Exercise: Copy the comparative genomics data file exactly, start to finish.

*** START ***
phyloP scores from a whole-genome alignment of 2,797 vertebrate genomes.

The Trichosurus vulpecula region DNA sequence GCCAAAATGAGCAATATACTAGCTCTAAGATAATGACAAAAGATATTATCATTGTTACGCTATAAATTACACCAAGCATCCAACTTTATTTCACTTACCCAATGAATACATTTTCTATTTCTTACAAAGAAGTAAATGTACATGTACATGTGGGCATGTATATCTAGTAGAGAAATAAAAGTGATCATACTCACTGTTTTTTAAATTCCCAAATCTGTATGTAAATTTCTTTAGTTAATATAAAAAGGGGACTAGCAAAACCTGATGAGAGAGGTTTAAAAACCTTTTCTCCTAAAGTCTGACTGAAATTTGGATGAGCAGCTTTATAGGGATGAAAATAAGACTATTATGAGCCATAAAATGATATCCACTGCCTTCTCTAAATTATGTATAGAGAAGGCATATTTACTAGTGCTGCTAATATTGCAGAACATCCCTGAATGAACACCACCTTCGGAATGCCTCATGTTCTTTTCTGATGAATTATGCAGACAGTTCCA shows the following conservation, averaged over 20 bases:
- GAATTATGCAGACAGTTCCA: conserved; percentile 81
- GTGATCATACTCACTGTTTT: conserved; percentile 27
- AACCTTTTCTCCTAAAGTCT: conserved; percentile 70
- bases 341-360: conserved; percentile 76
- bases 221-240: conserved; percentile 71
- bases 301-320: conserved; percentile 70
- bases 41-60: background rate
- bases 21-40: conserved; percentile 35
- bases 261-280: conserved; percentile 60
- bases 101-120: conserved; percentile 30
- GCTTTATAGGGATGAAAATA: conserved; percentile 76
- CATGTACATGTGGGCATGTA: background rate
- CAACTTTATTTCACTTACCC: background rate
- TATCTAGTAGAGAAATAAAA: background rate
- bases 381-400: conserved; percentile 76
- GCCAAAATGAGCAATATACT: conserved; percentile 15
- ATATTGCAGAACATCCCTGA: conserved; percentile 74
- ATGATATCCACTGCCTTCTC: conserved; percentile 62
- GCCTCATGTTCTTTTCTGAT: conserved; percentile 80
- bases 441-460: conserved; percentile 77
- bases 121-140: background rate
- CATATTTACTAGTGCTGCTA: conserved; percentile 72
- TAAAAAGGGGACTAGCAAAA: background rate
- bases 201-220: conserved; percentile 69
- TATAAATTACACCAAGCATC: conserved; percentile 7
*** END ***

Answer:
phyloP scores from a whole-genome alignment of 2,797 vertebrate genomes.

The Trichosurus vulpecula region DNA sequence GCCAAAATGAGCAATATACTAGCTCTAAGATAATGACAAAAGATATTATCATTGTTACGCTATAAATTACACCAAGCATCCAACTTTATTTCACTTACCCAATGAATACATTTTCTATTTCTTACAAAGAAGTAAATGTACATGTACATGTGGGCATGTATATCTAGTAGAGAAATAAAAGTGATCATACTCACTGTTTTTTAAATTCCCAAATCTGTATGTAAATTTCTTTAGTTAATATAAAAAGGGGACTAGCAAAACCTGATGAGAGAGGTTTAAAAACCTTTTCTCCTAAAGTCTGACTGAAATTTGGATGAGCAGCTTTATAGGGATGAAAATAAGACTATTATGAGCCATAAAATGATATCCACTGCCTTCTCTAAATTATGTATAGAGAAGGCATATTTACTAGTGCTGCTAATATTGCAGAACATCCCTGAATGAACACCACCTTCGGAATGCCTCATGTTCTTTTCTGATGAATTATGCAGACAGTTCCA shows the following conservation, averaged over 20 bases:
- GAATTATGCAGACAGTTCCA: conserved; percentile 81
- GTGATCATACTCACTGTTTT: conserved; percentile 27
- AACCTTTTCTCCTAAAGTCT: conserved; percentile 70
- bases 341-360: conserved; percentile 76
- bases 221-240: conserved; percentile 71
- bases 301-320: conserved; percentile 70
- bases 41-60: background rate
- bases 21-40: conserved; percentile 35
- bases 261-280: conserved; percentile 60
- bases 101-120: conserved; percentile 30
- GCTTTATAGGGATGAAAATA: conserved; percentile 76
- CATGTACATGTGGGCATGTA: background rate
- CAACTTTATTTCACTTACCC: background rate
- TATCTAGTAGAGAAATAAAA: background rate
- bases 381-400: conserved; percentile 76
- GCCAAAATGAGCAATATACT: conserved; percentile 15
- ATATTGCAGAACATCCCTGA: conserved; percentile 74
- ATGATATCCACTGCCTTCTC: conserved; percentile 62
- GCCTCATGTTCTTTTCTGAT: conserved; percentile 80
- bases 441-460: conserved; percentile 77
- bases 121-140: background rate
- CATATTTACTAGTGCTGCTA: conserved; percentile 72
- TAAAAAGGGGACTAGCAAAA: background rate
- bases 201-220: conserved; percentile 69
- TATAAATTACACCAAGCATC: conserved; percentile 7